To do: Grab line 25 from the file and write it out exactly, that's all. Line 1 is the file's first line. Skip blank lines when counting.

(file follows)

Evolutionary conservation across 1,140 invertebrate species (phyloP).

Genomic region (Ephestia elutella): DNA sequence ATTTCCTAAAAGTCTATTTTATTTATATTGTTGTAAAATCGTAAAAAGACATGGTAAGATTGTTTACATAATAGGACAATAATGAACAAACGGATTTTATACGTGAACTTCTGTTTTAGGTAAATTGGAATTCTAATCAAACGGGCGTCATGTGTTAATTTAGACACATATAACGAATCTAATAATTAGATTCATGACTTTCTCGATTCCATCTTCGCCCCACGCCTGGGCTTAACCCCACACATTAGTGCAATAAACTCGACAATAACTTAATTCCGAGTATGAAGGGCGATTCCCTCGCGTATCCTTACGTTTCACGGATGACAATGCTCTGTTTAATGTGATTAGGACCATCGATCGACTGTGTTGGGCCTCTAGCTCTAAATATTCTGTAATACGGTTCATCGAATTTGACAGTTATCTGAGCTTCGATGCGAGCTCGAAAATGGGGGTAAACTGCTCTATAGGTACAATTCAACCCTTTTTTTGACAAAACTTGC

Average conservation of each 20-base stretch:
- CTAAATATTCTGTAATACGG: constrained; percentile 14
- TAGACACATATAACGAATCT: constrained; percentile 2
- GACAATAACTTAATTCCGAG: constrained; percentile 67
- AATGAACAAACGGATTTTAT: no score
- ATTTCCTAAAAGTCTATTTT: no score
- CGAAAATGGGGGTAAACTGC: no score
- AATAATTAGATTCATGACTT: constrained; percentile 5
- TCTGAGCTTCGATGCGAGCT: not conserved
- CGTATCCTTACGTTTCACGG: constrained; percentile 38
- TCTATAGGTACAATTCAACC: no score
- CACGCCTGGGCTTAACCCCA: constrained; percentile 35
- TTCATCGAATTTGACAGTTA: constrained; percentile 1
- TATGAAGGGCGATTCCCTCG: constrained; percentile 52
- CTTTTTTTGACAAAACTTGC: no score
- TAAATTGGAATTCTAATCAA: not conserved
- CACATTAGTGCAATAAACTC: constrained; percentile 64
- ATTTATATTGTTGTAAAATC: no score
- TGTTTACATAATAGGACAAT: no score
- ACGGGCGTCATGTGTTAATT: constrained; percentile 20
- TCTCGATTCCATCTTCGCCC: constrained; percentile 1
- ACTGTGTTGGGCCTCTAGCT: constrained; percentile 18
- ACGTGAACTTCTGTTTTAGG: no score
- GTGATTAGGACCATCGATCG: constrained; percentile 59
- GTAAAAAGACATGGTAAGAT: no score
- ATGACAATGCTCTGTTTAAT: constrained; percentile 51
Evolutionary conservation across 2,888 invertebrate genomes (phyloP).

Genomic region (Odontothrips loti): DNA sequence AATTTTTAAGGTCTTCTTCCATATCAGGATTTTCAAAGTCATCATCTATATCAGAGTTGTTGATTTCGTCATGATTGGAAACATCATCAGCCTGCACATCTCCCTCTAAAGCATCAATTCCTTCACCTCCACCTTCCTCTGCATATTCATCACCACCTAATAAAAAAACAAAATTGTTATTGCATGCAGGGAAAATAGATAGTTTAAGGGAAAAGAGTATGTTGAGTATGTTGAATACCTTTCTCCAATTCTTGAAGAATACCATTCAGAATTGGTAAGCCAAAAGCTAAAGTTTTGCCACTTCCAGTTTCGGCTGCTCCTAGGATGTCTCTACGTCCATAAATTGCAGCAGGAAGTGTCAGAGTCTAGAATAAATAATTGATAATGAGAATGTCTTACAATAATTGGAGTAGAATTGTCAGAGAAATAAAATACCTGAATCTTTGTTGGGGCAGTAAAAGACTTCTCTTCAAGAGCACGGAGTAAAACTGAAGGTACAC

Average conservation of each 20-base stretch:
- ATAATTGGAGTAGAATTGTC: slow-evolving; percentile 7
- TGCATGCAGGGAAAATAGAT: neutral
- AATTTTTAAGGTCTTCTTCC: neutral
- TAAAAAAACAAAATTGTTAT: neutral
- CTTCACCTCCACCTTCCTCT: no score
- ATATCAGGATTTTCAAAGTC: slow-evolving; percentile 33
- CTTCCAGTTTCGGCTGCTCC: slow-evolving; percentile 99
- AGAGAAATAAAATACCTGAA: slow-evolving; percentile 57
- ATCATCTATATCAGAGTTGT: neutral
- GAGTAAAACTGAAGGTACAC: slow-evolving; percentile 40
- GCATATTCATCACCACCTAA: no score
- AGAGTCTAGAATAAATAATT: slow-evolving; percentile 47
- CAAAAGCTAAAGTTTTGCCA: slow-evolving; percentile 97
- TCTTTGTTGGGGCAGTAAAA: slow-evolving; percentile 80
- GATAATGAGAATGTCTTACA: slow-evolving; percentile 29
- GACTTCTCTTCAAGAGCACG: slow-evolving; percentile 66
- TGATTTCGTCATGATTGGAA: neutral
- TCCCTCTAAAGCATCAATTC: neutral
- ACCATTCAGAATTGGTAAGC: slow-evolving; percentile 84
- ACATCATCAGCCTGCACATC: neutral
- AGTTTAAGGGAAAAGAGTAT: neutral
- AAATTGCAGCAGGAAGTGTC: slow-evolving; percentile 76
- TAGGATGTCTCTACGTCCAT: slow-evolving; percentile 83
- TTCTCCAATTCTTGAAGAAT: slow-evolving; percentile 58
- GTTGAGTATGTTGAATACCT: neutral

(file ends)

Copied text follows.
- ACGTGAACTTCTGTTTTAGG: no score